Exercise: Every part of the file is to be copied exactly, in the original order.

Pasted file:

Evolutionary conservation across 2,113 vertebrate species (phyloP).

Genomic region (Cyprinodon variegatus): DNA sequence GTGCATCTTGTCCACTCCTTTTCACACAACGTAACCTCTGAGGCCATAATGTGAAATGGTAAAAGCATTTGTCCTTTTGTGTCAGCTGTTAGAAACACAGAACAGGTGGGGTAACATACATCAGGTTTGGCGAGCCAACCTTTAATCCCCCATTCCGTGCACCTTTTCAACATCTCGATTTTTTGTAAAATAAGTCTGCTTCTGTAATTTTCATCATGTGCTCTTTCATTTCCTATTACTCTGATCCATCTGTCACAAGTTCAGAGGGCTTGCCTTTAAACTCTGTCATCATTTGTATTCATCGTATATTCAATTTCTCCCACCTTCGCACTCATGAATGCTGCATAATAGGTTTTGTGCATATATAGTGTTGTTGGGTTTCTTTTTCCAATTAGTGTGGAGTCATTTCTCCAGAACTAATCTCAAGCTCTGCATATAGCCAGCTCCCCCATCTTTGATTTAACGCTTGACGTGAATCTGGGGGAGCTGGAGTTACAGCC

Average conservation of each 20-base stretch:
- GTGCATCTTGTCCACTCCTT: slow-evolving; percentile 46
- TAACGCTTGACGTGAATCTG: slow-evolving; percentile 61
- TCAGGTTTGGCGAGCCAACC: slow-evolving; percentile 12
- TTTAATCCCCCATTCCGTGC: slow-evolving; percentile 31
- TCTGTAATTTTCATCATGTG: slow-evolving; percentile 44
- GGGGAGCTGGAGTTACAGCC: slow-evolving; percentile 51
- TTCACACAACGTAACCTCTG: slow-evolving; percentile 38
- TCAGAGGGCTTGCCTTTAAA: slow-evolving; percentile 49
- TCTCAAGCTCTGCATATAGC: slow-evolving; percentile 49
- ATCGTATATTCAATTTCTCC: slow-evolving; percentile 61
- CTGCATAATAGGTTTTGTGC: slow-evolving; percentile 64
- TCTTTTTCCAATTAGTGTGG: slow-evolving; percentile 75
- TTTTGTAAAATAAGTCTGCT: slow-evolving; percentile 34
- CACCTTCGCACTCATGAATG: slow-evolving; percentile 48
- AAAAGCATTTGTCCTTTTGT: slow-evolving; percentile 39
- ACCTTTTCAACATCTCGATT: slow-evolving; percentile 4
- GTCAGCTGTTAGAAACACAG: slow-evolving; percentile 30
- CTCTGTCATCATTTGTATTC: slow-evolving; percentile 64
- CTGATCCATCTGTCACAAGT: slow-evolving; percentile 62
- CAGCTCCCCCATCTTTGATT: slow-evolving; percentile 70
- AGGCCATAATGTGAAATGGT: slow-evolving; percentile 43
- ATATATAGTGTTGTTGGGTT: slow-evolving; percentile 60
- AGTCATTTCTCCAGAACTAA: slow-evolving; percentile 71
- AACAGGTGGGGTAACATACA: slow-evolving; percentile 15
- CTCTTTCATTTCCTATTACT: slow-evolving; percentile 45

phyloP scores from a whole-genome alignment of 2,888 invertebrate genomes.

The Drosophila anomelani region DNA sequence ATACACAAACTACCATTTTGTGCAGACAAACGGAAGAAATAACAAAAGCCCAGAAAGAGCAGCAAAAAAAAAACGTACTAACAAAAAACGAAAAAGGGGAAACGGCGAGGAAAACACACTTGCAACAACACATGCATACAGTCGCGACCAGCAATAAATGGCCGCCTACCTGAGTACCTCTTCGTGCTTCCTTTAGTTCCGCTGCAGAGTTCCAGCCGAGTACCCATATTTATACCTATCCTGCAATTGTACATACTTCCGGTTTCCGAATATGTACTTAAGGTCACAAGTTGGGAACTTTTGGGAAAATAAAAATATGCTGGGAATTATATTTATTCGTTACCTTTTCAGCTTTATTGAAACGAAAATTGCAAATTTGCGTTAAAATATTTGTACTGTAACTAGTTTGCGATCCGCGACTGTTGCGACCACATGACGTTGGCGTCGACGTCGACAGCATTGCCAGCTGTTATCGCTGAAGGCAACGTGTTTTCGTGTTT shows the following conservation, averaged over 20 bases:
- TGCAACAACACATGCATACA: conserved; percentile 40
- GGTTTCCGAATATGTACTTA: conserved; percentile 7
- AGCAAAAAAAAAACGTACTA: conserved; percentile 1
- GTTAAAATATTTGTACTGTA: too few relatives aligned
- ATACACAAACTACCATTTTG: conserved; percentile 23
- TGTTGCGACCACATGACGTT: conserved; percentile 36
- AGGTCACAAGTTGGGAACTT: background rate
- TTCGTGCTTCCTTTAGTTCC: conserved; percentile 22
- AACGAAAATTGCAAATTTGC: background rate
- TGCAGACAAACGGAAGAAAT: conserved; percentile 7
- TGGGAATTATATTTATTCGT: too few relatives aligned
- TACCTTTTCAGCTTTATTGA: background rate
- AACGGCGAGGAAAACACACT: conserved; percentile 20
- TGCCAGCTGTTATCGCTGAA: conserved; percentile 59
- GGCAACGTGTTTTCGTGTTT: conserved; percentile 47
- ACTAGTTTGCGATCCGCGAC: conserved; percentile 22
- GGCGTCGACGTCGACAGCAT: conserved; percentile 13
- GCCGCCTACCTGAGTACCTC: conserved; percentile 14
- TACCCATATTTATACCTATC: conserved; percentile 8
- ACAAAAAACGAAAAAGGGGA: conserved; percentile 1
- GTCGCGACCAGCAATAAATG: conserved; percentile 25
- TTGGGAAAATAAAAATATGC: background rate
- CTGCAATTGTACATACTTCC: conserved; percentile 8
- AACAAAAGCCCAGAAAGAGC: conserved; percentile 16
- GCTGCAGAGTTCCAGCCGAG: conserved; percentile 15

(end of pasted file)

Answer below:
Evolutionary conservation across 2,113 vertebrate species (phyloP).

Genomic region (Cyprinodon variegatus): DNA sequence GTGCATCTTGTCCACTCCTTTTCACACAACGTAACCTCTGAGGCCATAATGTGAAATGGTAAAAGCATTTGTCCTTTTGTGTCAGCTGTTAGAAACACAGAACAGGTGGGGTAACATACATCAGGTTTGGCGAGCCAACCTTTAATCCCCCATTCCGTGCACCTTTTCAACATCTCGATTTTTTGTAAAATAAGTCTGCTTCTGTAATTTTCATCATGTGCTCTTTCATTTCCTATTACTCTGATCCATCTGTCACAAGTTCAGAGGGCTTGCCTTTAAACTCTGTCATCATTTGTATTCATCGTATATTCAATTTCTCCCACCTTCGCACTCATGAATGCTGCATAATAGGTTTTGTGCATATATAGTGTTGTTGGGTTTCTTTTTCCAATTAGTGTGGAGTCATTTCTCCAGAACTAATCTCAAGCTCTGCATATAGCCAGCTCCCCCATCTTTGATTTAACGCTTGACGTGAATCTGGGGGAGCTGGAGTTACAGCC

Average conservation of each 20-base stretch:
- GTGCATCTTGTCCACTCCTT: slow-evolving; percentile 46
- TAACGCTTGACGTGAATCTG: slow-evolving; percentile 61
- TCAGGTTTGGCGAGCCAACC: slow-evolving; percentile 12
- TTTAATCCCCCATTCCGTGC: slow-evolving; percentile 31
- TCTGTAATTTTCATCATGTG: slow-evolving; percentile 44
- GGGGAGCTGGAGTTACAGCC: slow-evolving; percentile 51
- TTCACACAACGTAACCTCTG: slow-evolving; percentile 38
- TCAGAGGGCTTGCCTTTAAA: slow-evolving; percentile 49
- TCTCAAGCTCTGCATATAGC: slow-evolving; percentile 49
- ATCGTATATTCAATTTCTCC: slow-evolving; percentile 61
- CTGCATAATAGGTTTTGTGC: slow-evolving; percentile 64
- TCTTTTTCCAATTAGTGTGG: slow-evolving; percentile 75
- TTTTGTAAAATAAGTCTGCT: slow-evolving; percentile 34
- CACCTTCGCACTCATGAATG: slow-evolving; percentile 48
- AAAAGCATTTGTCCTTTTGT: slow-evolving; percentile 39
- ACCTTTTCAACATCTCGATT: slow-evolving; percentile 4
- GTCAGCTGTTAGAAACACAG: slow-evolving; percentile 30
- CTCTGTCATCATTTGTATTC: slow-evolving; percentile 64
- CTGATCCATCTGTCACAAGT: slow-evolving; percentile 62
- CAGCTCCCCCATCTTTGATT: slow-evolving; percentile 70
- AGGCCATAATGTGAAATGGT: slow-evolving; percentile 43
- ATATATAGTGTTGTTGGGTT: slow-evolving; percentile 60
- AGTCATTTCTCCAGAACTAA: slow-evolving; percentile 71
- AACAGGTGGGGTAACATACA: slow-evolving; percentile 15
- CTCTTTCATTTCCTATTACT: slow-evolving; percentile 45

phyloP scores from a whole-genome alignment of 2,888 invertebrate genomes.

The Drosophila anomelani region DNA sequence ATACACAAACTACCATTTTGTGCAGACAAACGGAAGAAATAACAAAAGCCCAGAAAGAGCAGCAAAAAAAAAACGTACTAACAAAAAACGAAAAAGGGGAAACGGCGAGGAAAACACACTTGCAACAACACATGCATACAGTCGCGACCAGCAATAAATGGCCGCCTACCTGAGTACCTCTTCGTGCTTCCTTTAGTTCCGCTGCAGAGTTCCAGCCGAGTACCCATATTTATACCTATCCTGCAATTGTACATACTTCCGGTTTCCGAATATGTACTTAAGGTCACAAGTTGGGAACTTTTGGGAAAATAAAAATATGCTGGGAATTATATTTATTCGTTACCTTTTCAGCTTTATTGAAACGAAAATTGCAAATTTGCGTTAAAATATTTGTACTGTAACTAGTTTGCGATCCGCGACTGTTGCGACCACATGACGTTGGCGTCGACGTCGACAGCATTGCCAGCTGTTATCGCTGAAGGCAACGTGTTTTCGTGTTT shows the following conservation, averaged over 20 bases:
- TGCAACAACACATGCATACA: conserved; percentile 40
- GGTTTCCGAATATGTACTTA: conserved; percentile 7
- AGCAAAAAAAAAACGTACTA: conserved; percentile 1
- GTTAAAATATTTGTACTGTA: too few relatives aligned
- ATACACAAACTACCATTTTG: conserved; percentile 23
- TGTTGCGACCACATGACGTT: conserved; percentile 36
- AGGTCACAAGTTGGGAACTT: background rate
- TTCGTGCTTCCTTTAGTTCC: conserved; percentile 22
- AACGAAAATTGCAAATTTGC: background rate
- TGCAGACAAACGGAAGAAAT: conserved; percentile 7
- TGGGAATTATATTTATTCGT: too few relatives aligned
- TACCTTTTCAGCTTTATTGA: background rate
- AACGGCGAGGAAAACACACT: conserved; percentile 20
- TGCCAGCTGTTATCGCTGAA: conserved; percentile 59
- GGCAACGTGTTTTCGTGTTT: conserved; percentile 47
- ACTAGTTTGCGATCCGCGAC: conserved; percentile 22
- GGCGTCGACGTCGACAGCAT: conserved; percentile 13
- GCCGCCTACCTGAGTACCTC: conserved; percentile 14
- TACCCATATTTATACCTATC: conserved; percentile 8
- ACAAAAAACGAAAAAGGGGA: conserved; percentile 1
- GTCGCGACCAGCAATAAATG: conserved; percentile 25
- TTGGGAAAATAAAAATATGC: background rate
- CTGCAATTGTACATACTTCC: conserved; percentile 8
- AACAAAAGCCCAGAAAGAGC: conserved; percentile 16
- GCTGCAGAGTTCCAGCCGAG: conserved; percentile 15